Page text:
Charm in movies or books is an elusive thing Hard to define, but you know it when you see it. By any standard, Ludwig Bemelman's best-selling novels about a Catholic girls’ school in Paris is charming. Madeline, based on the books, skillfully recreates their comic magic with a witty, graceful touch.

Madeline (Hatty Jones) is the only orphan at the school. The head-mistress, Miss Clavel (Frances McDormand), is a strict but loving disciplinarian. (The original books have Miss Clavel as a novitiate. The filmmakers make her a fully professed nun.) When Madeline becomes ill with appendicitis, she's treated at a Catholic hospital. There she meets Lady Covington (Stephane Audran), a former pupil at the school who has become its main benefactor. The elderly lady dies, and Madeline learns that her husband has decided to sell the place. When the little girl informs the other students, they panic, and she sets in motion a series of events intended to scare off prospective buyers.

The movie is a treat for adults and kids alike. Beneath the youthful hijinks is a carefully crafted moral sense. The girls’ Catholic education is always subtly present. They know right from wrong even when misbehaving.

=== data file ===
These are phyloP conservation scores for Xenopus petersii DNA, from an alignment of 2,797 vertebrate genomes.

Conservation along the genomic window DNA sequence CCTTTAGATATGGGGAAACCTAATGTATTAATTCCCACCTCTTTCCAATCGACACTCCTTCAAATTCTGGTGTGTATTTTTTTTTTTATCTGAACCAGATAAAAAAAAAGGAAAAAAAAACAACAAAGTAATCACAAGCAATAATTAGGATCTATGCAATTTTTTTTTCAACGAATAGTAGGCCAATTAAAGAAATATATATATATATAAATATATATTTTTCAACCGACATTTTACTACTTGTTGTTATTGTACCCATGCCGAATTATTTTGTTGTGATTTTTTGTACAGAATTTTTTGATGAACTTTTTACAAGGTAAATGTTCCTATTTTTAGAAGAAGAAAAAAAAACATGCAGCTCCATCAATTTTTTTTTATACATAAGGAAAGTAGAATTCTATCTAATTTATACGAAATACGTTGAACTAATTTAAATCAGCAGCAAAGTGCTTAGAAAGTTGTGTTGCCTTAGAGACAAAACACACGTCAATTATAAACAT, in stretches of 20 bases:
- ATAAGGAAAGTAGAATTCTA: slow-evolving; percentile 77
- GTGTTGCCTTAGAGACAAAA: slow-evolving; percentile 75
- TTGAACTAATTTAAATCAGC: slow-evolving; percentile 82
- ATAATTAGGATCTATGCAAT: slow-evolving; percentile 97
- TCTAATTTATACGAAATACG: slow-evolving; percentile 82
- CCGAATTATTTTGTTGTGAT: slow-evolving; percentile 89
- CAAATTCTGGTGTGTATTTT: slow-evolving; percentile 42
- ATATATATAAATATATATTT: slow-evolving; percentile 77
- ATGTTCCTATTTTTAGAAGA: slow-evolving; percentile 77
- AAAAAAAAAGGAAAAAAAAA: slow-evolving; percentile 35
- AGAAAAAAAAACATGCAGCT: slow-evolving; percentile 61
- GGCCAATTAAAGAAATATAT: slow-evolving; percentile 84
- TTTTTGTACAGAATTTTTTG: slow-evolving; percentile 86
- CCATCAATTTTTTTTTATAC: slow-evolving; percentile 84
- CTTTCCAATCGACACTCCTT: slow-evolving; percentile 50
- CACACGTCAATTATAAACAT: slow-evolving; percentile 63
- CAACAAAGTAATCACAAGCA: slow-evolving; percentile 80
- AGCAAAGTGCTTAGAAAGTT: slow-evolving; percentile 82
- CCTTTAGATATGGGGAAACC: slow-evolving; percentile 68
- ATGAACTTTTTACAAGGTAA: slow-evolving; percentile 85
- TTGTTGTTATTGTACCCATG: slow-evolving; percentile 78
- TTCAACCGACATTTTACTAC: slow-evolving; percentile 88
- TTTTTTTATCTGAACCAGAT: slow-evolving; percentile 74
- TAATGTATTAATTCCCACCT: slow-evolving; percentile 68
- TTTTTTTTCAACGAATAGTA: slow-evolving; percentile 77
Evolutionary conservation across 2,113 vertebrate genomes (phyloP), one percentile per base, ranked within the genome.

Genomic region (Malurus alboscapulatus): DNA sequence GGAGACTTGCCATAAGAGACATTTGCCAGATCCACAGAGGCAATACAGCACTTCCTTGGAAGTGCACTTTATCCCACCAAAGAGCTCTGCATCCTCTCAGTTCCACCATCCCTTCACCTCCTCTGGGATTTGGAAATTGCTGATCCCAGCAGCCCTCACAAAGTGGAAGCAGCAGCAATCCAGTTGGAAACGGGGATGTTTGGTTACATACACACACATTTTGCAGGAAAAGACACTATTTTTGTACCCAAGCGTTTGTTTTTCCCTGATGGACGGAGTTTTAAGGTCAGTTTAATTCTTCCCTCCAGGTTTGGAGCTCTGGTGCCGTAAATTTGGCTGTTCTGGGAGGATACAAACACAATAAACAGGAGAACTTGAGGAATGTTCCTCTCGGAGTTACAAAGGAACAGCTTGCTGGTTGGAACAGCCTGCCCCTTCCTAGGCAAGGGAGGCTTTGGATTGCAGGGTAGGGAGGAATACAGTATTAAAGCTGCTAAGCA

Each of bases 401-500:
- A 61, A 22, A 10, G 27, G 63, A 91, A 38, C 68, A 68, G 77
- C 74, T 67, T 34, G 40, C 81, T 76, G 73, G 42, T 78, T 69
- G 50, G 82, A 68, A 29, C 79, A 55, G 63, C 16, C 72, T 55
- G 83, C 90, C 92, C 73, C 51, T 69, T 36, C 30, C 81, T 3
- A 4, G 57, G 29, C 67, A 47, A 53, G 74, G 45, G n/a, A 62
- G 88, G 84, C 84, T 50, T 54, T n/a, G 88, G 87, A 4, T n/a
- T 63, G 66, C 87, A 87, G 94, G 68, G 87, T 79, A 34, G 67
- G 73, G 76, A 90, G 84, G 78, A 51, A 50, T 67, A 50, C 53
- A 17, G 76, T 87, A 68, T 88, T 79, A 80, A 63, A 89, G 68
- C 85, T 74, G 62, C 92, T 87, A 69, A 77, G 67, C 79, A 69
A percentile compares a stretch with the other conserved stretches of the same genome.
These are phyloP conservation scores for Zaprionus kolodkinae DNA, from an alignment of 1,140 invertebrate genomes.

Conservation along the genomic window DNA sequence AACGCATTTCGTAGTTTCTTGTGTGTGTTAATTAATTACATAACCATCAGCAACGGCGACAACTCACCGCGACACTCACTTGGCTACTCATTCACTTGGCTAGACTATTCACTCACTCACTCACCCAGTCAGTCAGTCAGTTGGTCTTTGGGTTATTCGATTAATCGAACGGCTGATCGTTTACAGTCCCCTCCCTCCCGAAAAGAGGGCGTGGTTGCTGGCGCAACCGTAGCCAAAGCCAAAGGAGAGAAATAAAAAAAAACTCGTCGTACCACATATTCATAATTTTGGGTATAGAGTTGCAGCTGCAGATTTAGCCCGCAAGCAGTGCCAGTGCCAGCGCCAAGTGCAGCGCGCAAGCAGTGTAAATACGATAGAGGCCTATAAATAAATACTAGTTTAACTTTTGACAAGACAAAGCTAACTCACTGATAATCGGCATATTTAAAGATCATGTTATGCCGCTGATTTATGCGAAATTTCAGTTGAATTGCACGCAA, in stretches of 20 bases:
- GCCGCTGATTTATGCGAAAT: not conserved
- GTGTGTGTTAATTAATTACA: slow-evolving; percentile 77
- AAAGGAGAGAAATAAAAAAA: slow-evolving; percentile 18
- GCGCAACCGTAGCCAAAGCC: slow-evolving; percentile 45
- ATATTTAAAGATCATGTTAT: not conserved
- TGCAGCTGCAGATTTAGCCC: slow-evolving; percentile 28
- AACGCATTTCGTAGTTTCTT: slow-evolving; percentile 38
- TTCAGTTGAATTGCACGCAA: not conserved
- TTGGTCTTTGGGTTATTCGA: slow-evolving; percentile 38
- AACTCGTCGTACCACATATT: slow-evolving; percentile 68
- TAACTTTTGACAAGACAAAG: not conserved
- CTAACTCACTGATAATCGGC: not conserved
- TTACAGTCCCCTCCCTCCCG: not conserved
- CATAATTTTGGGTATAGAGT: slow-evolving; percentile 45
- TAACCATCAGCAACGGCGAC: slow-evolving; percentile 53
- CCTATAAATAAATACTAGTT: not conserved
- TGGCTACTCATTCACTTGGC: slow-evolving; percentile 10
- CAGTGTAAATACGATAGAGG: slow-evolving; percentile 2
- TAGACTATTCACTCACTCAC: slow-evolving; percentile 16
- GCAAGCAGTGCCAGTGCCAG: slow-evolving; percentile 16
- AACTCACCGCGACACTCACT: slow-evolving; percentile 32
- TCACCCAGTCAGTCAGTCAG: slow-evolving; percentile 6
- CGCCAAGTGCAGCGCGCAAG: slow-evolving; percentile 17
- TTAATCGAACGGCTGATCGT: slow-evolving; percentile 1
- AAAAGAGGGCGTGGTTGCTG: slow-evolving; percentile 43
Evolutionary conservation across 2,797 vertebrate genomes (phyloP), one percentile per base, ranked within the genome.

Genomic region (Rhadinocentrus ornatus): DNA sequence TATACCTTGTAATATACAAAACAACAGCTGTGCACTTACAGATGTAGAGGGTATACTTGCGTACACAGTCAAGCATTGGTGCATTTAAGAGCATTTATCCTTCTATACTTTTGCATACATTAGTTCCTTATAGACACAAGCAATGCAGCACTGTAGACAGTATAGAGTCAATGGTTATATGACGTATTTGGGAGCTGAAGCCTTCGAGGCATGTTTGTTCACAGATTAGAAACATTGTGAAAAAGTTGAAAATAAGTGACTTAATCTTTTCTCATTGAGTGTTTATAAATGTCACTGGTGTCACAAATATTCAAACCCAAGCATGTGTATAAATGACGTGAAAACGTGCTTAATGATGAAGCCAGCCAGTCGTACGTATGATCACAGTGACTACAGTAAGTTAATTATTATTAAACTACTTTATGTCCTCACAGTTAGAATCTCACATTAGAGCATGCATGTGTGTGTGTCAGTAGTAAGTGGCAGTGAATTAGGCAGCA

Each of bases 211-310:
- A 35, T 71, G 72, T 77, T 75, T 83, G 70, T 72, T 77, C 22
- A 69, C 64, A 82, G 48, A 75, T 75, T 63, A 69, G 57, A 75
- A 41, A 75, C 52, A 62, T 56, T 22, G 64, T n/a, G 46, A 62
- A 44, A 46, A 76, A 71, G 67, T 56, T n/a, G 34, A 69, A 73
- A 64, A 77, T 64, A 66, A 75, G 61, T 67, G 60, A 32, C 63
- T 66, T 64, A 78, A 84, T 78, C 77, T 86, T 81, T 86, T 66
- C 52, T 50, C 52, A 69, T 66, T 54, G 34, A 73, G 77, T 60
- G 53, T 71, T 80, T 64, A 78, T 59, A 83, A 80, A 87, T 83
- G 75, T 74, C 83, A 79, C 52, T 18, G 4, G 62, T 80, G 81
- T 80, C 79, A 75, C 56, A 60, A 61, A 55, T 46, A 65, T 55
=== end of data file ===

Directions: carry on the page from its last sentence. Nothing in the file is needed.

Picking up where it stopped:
In boom times like these, real estate is a good investment, and many middle-class people, and above, see their home as a stepping stone to greater wealth.

“Howards End” is the name of a small English country house where the family of Mrs. Wilcox (Vanessa Redgrave) has lived for almost a century. The time is 1910, and the well-bred Englishwoman sees her home as more than an elegant showplace. It's a house which radiates a kind of spiritual peace in the midst of materialistic pursuits — a place where friendship based on compassion and emotional honesty can flourish.

When Mrs. Wilcox dies, she leaves her home to a younger, less affluent woman (Emma Thompson) who shares these values more than her own flesh and blood do. The Wilcox family is outraged and burns the will, believing the property to be their rightful inheritance. But a dark secret emerges from the past of Mr. Wilcox (Anthony Hopkins) and changes the situation.

Howards End, based on E.M. Forster's acclaimed novel, celebrates human connections over status and possessions, dramatizing with great passion both the goodness and the hypocrisy which the house in question calls forth from those who love it.

Register movie critic John Prizer writes from Los Angeles.